Woohoo! My new Regency romance, Ice Angel, is officially published tomorrow (30th June), and as a wager features in the book, I thought I’d blog on the fascinating subject of Regency wagers and gambling in general.
There will be three parts in all, posted on consecutive evenings, so here goes with Part (1) …
Gambling was a passion in Regency times. It dominated society in London (and elsewhere) from Queen Anne’s time until the start of the Victorian era. Gambling for high and sometimes ruinous stakes was at its zenith in the late eighteenth century, but it continued into the Regency period. Men and women indulged in gambling and not only for fun. For many, it was a serious business and a serious addiction.
Whole fortunes could be won and lost in one evening. Individuals and families found themselves ruined by the roll of a dice and on the turn of a card.
Charles James Fox, MP and a member of Brooks’s Club, enjoyed marathon gambling sessions. Horace Walpole noted that on a debate in the House (of Commons) on 6th February 1772, Fox did not display his usual oratory skills. Hardly surprising when you consider his other activities during the period…!
He (Fox) had sat up playing at Hazard at Almacks, from Tuesday evening 4th. An hour before he had recovered £12,000 that he had lost, and by dinner, which was at five o’clock, he had ended losing £11,000. On the Thursday (6th) he spoke in the debate; went to dinner at past eleven that night; from thence to White’s, where he drank till seven the next morning; thence to Almack’s, where he won £6,000; and between three and four in the afternoon he set out for New market. His brother Stephen lost £11,000 two nights after, and Charles £10,000 more on the 13th; so that in three nights, the two brothers, the eldest not twenty-five, lost £32,000.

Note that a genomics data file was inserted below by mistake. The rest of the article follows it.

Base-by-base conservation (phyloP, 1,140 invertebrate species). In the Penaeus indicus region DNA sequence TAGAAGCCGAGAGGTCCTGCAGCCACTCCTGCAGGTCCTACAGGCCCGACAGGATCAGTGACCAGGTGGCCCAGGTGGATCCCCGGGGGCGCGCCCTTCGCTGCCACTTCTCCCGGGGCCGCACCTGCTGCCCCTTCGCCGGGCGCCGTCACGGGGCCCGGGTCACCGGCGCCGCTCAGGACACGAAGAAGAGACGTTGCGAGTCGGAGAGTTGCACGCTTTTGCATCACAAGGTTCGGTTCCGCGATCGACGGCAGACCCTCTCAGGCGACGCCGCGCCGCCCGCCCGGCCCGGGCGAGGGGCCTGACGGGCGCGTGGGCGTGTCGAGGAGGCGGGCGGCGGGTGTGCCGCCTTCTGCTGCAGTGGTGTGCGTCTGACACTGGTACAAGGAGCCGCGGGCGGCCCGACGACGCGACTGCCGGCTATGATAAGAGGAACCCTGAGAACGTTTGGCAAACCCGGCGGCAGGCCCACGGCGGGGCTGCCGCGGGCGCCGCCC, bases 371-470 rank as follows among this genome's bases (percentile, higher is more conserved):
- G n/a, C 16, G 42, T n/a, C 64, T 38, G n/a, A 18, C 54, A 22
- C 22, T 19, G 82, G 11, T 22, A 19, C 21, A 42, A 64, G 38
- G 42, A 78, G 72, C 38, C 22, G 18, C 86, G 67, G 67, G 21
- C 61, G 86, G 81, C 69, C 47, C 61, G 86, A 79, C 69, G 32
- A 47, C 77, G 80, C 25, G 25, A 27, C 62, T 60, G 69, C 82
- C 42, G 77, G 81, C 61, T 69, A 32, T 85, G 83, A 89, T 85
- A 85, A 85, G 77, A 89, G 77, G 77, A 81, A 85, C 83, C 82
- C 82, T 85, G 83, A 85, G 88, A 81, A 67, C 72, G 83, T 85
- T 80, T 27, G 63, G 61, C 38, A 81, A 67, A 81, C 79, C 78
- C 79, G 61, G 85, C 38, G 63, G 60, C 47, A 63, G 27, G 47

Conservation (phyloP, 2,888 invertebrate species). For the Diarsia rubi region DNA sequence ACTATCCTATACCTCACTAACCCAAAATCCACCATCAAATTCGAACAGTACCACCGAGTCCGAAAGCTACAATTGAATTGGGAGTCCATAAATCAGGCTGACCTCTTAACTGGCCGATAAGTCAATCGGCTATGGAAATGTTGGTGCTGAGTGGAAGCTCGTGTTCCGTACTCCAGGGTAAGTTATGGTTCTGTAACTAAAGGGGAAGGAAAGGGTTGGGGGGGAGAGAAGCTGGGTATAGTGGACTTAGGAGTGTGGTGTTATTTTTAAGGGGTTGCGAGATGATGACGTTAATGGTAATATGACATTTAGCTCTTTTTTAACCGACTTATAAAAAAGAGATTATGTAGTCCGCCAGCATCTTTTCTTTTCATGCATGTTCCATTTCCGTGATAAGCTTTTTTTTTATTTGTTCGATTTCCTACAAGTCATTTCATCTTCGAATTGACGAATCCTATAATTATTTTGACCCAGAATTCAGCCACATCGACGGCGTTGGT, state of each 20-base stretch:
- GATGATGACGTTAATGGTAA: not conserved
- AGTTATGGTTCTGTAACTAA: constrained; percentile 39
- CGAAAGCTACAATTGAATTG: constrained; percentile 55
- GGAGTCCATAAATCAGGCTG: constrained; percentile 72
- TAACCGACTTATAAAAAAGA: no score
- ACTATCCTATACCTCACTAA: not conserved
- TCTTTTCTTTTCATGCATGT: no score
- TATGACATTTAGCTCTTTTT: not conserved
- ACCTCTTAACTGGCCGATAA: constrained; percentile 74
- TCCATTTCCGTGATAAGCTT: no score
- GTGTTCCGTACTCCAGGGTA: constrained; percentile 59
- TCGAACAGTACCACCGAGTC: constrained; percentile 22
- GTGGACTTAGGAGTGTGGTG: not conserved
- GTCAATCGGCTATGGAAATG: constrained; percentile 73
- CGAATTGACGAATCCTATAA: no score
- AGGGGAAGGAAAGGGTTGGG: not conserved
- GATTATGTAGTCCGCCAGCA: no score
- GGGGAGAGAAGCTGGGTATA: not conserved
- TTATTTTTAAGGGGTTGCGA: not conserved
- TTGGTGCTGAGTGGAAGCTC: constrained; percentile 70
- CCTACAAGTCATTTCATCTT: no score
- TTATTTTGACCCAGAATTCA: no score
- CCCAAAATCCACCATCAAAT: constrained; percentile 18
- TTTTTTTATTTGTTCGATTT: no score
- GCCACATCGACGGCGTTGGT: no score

This roughly translates to a loss of £3.2 million in today’s monetary terms!
The three main clubs of St. James’ during the Regency were White’s, Brook’s and Boodle’s. (Watier’s, or the ‘Great-go’ was opened in 1807) They were descended from the coffee and chocolate houses of the 17th and early 18th century. The coffee houses were meeting places open to all and, as such, became unsuitable haunts for men of fashion, politics, religion or the judiciary when gambling increased in popularity. They preferred to lose or gain fortunes in private among their own kind. Gambling was made illegal in the 18th century, as was the act of keeping a house or establishment for prohibited gaming, In practice, however, the wealthy and influential clientele of the clubs ensured that they were protected from the law.
White’s was perhaps the most exclusive establishment with a definite Tory leaning during the Regency period, whereas Brooks’ membership was more, but not exclusively, politically biased and considered a Whig stronghold. Here are some of Brooks’ club original rules :-
21. No gaming in the eating room, except tossing up for reckonings, on penalty of paying the whole bill of the members present.
22. Dinner shall be served up exactly at half-past four o’clock and the bill shall be brought up at seven.
26. Almack shall sell no wines in bottles that the Club approves of, out of the house.
30. Any member of this society that shall become a candidate for any other Club (old White’s excepted) shall be ipso facto excluded, and his name struck out of the book.